Pieces of Peter: Australians remember ‘a musical giant’main
On the death of a great composer:
A musical giant who changed the country’s music landscape forever.
David Barmby, former artistic director of Melbourne’s Recital Centre:
A Sydney child, I had the privilege to spend so much time with Peter Sculthorpe talking about music in his exquisite, white Georgian cottage in Woollahra. He always drove a red MG MGB which was parked in the front garden of roses. So much of what Australian music means across the world has been because of Peter’s creative work. He was one of the first to propose that Australia should find its own voice from cultures in our geographic proximity:geographic proximity: Balinese gamelan, traditional music from Japan and especially the music of Aboriginal and Torres Strait Islander people.
A recent interaction was to commission Peter to compose a work for the opening of the Melbourne Recital Centre in 2009, ‘Song of the Yarra’. We spent many happy hours wondering what the Yarra River running through Melbourne looked and sounded like 250 years ago.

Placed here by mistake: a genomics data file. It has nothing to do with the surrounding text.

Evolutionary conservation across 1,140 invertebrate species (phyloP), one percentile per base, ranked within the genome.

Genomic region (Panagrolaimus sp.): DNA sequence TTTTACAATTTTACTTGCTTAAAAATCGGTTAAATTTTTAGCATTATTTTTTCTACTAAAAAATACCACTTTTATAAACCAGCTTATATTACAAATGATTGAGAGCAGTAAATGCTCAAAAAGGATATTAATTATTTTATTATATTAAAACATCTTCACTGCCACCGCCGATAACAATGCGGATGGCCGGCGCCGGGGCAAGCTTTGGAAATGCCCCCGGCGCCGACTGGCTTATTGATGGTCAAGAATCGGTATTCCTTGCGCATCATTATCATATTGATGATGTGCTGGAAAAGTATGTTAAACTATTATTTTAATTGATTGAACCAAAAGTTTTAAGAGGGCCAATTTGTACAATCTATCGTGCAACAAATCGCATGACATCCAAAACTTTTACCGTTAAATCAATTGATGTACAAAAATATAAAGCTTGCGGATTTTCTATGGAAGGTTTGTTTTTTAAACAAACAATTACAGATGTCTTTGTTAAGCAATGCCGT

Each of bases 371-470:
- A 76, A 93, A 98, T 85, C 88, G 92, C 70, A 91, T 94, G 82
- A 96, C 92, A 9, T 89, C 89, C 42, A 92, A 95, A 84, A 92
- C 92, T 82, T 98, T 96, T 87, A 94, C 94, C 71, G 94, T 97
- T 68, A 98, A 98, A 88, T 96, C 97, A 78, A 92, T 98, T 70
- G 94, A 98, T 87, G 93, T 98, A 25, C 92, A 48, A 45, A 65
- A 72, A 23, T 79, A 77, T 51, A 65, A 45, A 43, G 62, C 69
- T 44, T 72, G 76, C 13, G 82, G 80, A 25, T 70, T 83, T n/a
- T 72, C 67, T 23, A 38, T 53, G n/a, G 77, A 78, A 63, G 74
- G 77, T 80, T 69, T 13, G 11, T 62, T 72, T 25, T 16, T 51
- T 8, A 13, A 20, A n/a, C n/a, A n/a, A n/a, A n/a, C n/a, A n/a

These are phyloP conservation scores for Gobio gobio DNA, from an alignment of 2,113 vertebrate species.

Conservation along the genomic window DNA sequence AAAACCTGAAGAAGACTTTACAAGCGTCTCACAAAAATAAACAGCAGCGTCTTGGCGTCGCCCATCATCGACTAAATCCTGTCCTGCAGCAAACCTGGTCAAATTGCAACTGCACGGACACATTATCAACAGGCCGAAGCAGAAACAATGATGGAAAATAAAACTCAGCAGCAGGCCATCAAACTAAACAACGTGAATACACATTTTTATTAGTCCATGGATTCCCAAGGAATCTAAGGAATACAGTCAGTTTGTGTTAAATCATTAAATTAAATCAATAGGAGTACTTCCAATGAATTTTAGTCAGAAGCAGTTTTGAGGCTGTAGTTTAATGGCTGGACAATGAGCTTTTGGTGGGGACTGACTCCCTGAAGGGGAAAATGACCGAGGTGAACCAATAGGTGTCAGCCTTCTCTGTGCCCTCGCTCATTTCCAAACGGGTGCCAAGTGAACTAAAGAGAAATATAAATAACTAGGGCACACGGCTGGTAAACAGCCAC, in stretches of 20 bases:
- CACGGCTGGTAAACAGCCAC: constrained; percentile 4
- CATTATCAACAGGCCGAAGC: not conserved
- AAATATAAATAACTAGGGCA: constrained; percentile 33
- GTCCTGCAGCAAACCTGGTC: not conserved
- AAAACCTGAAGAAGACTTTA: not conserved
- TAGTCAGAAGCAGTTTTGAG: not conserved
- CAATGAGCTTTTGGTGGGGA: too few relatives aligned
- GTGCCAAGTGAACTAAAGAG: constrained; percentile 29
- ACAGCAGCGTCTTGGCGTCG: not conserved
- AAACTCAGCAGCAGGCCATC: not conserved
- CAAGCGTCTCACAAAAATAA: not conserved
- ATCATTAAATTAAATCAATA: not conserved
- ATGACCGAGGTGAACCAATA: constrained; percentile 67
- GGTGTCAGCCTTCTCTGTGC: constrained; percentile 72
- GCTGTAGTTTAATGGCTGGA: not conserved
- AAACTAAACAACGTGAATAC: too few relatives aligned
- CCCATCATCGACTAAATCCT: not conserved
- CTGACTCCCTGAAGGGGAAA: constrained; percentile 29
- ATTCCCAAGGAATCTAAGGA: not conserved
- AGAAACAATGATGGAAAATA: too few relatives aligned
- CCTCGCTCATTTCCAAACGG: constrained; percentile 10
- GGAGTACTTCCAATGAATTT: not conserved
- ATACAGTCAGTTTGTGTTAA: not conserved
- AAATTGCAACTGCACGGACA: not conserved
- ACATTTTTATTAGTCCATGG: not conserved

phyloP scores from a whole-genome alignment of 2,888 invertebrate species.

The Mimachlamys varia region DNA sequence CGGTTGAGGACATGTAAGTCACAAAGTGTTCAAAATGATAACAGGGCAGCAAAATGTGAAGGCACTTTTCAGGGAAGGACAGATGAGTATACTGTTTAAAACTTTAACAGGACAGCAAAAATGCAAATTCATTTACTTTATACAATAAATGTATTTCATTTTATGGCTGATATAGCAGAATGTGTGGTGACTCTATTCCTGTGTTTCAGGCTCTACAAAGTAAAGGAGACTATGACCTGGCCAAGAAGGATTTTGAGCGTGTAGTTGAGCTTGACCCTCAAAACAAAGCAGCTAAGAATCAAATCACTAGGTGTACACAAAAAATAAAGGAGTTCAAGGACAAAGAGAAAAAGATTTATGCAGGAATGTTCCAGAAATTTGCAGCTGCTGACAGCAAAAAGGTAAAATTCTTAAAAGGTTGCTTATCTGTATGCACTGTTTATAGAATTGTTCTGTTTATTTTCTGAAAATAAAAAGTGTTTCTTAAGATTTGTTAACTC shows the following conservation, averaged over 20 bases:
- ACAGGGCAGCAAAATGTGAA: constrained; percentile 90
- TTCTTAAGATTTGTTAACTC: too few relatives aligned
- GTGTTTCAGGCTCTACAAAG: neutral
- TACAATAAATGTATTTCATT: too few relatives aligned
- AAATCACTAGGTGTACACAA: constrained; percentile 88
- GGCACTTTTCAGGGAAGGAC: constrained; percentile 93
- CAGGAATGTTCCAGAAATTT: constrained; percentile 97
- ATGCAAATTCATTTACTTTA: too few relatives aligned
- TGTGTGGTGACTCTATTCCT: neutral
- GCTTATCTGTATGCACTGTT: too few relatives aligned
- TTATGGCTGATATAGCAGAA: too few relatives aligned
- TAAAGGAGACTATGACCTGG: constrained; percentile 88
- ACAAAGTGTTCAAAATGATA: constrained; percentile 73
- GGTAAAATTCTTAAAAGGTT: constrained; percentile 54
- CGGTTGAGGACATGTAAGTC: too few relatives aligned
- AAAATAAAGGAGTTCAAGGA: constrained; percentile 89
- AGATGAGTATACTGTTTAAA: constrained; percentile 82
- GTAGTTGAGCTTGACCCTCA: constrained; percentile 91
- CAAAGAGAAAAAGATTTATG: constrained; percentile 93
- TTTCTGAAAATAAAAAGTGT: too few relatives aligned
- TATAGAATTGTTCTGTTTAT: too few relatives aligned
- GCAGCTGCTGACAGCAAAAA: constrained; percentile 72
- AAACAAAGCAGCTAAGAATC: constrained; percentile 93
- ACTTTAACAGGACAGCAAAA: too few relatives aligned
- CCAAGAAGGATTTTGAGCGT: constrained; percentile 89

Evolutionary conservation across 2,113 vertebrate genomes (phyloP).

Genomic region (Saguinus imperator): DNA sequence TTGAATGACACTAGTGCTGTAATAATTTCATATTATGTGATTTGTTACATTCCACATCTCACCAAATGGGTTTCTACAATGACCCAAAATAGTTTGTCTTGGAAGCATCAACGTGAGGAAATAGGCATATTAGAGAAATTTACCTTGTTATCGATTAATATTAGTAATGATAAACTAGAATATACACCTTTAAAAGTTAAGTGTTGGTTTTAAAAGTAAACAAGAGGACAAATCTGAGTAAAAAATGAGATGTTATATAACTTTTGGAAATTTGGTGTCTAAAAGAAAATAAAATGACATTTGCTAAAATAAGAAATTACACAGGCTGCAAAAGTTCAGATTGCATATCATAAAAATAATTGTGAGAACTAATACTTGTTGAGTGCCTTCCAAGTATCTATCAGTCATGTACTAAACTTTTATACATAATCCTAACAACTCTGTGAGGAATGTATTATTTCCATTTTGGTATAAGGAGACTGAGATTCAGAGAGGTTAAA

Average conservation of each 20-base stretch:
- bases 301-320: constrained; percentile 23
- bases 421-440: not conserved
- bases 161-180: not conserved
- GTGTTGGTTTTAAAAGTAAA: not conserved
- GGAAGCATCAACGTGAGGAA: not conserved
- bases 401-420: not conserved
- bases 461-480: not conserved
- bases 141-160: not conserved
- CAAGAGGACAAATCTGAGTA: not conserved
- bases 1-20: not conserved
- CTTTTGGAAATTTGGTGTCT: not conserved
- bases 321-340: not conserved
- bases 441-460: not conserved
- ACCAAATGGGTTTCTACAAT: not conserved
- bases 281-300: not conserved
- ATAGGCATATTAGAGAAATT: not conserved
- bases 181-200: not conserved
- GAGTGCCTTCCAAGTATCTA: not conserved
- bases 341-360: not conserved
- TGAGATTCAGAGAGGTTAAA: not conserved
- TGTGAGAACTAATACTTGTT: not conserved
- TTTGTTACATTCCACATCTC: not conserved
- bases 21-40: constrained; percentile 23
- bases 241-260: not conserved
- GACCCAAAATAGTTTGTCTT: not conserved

Apart from all of that, in the often vicious and depraved world of ‘the Arts’ in Australia, Peter was always a gentle Statesman. We all sat together in his studio, in awe, and contemplated beauty.
He stopped (Australian composition) from being a pale reflection of what was going on in Europe. He showed us the possibility of realising, even before politicians, that we were part of Southeast Asia and that is where we should take note of what was going on culturally.
Simone Young, Intendant at Staatsoper Hamburg:
Very sad news that Peter Sculthorpe has died today. I’m conducting Brahms 4 with the students of ANAM tonight and we will all be thinking of him. A monument in the history of Australian music and a great man.
I met Peter Sculthorpe in 1994 when I was rehearsing his String Quartet No.8 with my student quartet. There were no free practice rooms at uni so I arranged for him to work with us at my grotty rented flat. He arrived punctually. “Hi, I’m Peter,” he said, and my then boyfriend made him some sort of coffee.
Peter considered No.8 old and was a little frustrated with how he found it, compared to how he would have written it later. He tweaked and experimented with it, fiddled with timbres and effects, helped us sound as convincing as we could. I’ve completely forgotten No.8 but the insights I gained that day into compositional and artistic processes.
What a likeable, real and generous man. His musical voice was distinctive and groundbreaking, his musical wisdom immense, his contribution absolutely monumental. We kept his coffee cup, unwashed, for a long time.